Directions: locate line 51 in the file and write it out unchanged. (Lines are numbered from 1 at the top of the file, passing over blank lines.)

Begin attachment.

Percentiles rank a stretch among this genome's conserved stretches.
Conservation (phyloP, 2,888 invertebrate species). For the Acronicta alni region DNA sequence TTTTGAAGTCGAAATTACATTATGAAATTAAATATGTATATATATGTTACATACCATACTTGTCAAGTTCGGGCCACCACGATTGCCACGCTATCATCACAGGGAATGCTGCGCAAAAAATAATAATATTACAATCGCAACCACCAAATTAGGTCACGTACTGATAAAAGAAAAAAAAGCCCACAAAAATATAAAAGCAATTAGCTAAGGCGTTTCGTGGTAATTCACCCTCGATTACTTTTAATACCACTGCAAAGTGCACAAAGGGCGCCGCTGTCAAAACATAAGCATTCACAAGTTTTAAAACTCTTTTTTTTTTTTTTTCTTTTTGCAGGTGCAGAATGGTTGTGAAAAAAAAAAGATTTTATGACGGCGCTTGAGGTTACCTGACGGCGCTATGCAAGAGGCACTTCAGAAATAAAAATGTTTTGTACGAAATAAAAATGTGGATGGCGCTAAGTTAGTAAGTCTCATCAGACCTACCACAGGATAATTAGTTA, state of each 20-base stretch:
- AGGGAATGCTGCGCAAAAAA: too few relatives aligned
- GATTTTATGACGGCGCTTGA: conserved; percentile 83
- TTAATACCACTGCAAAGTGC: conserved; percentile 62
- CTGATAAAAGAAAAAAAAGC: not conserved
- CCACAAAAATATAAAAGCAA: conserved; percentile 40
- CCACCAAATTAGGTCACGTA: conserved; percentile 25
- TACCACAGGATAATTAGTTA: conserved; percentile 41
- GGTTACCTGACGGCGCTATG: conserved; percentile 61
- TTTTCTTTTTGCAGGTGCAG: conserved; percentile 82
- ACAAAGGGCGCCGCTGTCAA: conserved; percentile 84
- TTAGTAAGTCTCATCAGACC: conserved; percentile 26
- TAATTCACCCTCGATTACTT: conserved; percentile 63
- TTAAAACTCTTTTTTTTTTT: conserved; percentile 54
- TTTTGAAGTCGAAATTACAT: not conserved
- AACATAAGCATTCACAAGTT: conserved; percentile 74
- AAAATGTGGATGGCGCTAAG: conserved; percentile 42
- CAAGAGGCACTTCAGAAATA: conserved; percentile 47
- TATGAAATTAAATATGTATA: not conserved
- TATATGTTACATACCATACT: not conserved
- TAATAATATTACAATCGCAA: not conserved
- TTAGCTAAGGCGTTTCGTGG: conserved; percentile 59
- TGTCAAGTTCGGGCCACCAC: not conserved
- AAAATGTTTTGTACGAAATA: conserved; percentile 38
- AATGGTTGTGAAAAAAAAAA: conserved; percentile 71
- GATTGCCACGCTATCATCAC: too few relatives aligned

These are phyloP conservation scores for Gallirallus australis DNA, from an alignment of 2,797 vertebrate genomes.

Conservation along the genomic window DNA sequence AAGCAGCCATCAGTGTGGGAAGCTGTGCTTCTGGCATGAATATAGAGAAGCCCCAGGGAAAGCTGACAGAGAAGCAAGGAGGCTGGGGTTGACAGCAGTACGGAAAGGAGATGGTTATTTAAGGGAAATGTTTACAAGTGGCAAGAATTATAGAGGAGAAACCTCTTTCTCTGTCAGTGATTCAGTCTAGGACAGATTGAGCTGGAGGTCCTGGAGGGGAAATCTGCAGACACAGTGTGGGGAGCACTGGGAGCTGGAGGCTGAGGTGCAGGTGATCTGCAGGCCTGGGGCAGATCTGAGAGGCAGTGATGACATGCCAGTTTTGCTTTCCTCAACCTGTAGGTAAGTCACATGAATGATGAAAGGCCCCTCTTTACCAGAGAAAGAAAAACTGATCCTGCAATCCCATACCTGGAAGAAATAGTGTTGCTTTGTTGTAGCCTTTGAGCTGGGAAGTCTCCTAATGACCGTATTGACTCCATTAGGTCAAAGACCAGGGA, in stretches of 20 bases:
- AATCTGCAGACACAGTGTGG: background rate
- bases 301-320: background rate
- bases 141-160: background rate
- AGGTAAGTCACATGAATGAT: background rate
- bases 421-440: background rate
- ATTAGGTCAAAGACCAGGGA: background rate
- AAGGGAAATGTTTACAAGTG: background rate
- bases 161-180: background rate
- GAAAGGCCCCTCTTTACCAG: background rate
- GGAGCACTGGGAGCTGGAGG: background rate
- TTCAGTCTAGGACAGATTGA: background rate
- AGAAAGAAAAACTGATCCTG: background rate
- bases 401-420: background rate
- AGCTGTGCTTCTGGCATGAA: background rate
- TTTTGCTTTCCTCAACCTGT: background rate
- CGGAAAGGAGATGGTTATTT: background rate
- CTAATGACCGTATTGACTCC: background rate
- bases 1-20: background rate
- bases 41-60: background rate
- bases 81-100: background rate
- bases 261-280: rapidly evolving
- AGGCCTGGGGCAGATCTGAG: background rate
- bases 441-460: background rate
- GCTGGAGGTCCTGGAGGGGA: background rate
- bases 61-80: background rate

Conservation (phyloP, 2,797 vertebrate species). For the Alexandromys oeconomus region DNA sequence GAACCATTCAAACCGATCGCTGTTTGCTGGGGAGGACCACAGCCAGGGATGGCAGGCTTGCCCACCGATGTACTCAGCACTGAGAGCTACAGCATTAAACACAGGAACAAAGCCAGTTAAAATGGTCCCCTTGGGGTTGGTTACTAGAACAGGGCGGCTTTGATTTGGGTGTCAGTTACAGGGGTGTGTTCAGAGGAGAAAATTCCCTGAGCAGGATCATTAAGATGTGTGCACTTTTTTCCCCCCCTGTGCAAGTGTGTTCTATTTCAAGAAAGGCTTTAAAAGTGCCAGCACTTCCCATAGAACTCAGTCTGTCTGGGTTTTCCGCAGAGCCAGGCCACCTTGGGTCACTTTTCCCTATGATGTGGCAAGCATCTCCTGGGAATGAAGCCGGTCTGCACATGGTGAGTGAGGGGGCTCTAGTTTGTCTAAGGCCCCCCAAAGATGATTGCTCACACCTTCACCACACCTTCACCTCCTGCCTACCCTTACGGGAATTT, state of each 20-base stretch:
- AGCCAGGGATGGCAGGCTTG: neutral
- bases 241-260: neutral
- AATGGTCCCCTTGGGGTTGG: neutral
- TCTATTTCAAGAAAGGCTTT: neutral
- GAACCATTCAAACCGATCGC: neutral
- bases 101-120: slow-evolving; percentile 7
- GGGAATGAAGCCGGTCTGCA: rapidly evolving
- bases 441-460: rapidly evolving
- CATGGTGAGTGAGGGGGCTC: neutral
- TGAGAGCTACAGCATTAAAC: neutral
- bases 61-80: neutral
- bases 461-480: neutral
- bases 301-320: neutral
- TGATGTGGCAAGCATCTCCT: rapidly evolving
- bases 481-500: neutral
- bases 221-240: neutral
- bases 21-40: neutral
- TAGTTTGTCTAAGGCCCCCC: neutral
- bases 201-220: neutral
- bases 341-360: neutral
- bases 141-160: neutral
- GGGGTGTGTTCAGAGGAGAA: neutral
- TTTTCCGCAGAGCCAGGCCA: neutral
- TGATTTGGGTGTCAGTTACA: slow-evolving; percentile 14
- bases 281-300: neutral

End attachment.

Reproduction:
- AGGCCTGGGGCAGATCTGAG: background rate